Isle of Armor, the first of two planned Pokémon Sword and Shield DLC titles for this year, is now available on Nintendo Switch and, as has been widely reported, its overarching theme seems to be growth.
Aside from the instances where characters explicitly use the word “growth”—because who needs subtlety – the theme creeps up in a number of ways while you play.
There’s extremely limited personal growth for new characters like Klara and Avery; emotional growth, when you as a trainer learn that pleasant views can help you bond with your Pokémon just as much as brutal battles; and some extremely literal growth for your new partner Kubfu and the Pokémon you can teach to Gigantamax.
Growth definitely runs through Isle of Armor and with DLC being a new direction for the Pokémon series – a franchise that doesn’t typically mix things up just for the sake of it – it feels like an appropriate theme for Game Freak to have landed upon.
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In some ways it’s surprising that a franchise as long-running and successful as Pokémon hasn’t dipped into something as standard as DLC before now. I’ll be the first to admit that I wasn’t entirely convinced by the idea when Isle of Armor was announced.
When it comes to “mainline” Pokémon games, I’d grown used to the base games being my lot until the release of a standalone enhanced version the following year. That version would largely follow the same story structure—with some deviations here and there – while making improvements and adding neat new features that ranged from barely noticeable to extremely significant.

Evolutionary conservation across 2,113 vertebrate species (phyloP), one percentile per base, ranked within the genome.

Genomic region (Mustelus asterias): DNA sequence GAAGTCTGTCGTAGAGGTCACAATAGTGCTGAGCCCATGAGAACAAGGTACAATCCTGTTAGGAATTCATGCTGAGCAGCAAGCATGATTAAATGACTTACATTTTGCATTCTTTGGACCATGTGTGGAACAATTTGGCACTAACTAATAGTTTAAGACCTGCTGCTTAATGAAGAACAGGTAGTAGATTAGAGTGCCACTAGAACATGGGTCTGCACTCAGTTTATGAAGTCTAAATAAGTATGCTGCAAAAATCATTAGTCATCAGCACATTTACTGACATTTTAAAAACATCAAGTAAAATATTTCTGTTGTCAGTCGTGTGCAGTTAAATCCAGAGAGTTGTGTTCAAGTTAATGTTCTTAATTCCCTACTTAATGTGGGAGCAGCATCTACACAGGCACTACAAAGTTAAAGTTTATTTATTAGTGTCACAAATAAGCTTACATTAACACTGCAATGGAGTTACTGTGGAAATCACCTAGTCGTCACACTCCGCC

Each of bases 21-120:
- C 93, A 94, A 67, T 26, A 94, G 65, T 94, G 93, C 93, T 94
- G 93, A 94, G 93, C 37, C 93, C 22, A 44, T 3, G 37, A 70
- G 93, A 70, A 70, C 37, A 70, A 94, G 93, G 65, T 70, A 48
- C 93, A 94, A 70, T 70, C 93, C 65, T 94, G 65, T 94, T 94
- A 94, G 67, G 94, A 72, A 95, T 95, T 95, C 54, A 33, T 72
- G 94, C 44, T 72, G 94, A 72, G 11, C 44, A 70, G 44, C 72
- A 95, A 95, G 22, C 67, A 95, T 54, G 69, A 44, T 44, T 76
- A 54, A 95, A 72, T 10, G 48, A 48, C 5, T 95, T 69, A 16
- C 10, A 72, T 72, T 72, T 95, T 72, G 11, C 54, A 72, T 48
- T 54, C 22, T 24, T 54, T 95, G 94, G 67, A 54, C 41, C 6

The enhanced versions largely felt like the generation reaching its peak and the new features they introduced were a chance to see where Game Freak might take the franchise next. In my eyes, DLC posed the risk of losing the exciting mid-generation tweaks or improvements I'd come to associate with the enhanced games.
But after playing through Isle of Armor, I’m going to have to eat my words.
With Isle of Armor, there are still changes and new features but they come with the added pleasure of seeing more of the Galar region’s charming personality through new characters, new items and a new location.
It felt great to pick up my Switch and be whisked off on a new Pokémon adventure with minimal preamble. No “this is the world of Pokémon”, or “what’s your name?”, and, best of all, no lesson on catching Pokémon to put dangerous pressure on my Switch’s ‘A’ button.
It was also fun to be playing as the champion rather than starting all over again as a fresh-faced trainer – even if no one on Armor had the decency to acknowledge my supremacy until the very end. The increase in trainer customization that’s been introduced in the newer Pokémon games has, I have to admit, made me a little more attached to my avatar than I’ve ever been before so to be able to keep playing with her and the fantastic outfit purchased with her winnings is a small but important pleasure.
The Wild Area was one of my favourite additions in Pokémon Sword and Shield so I appreciated that the DLC made it possible to experience the ideas underpinning this feature again but in a completely new, improved setting.
Making the old new again
Isle of Armor is just one big Wild Area with a diverse mix of caves, green spaces and islands. While it’s nowhere near as big as an entirely new region, it actually felt more enjoyable to explore than the Wild Area on mainland Galar.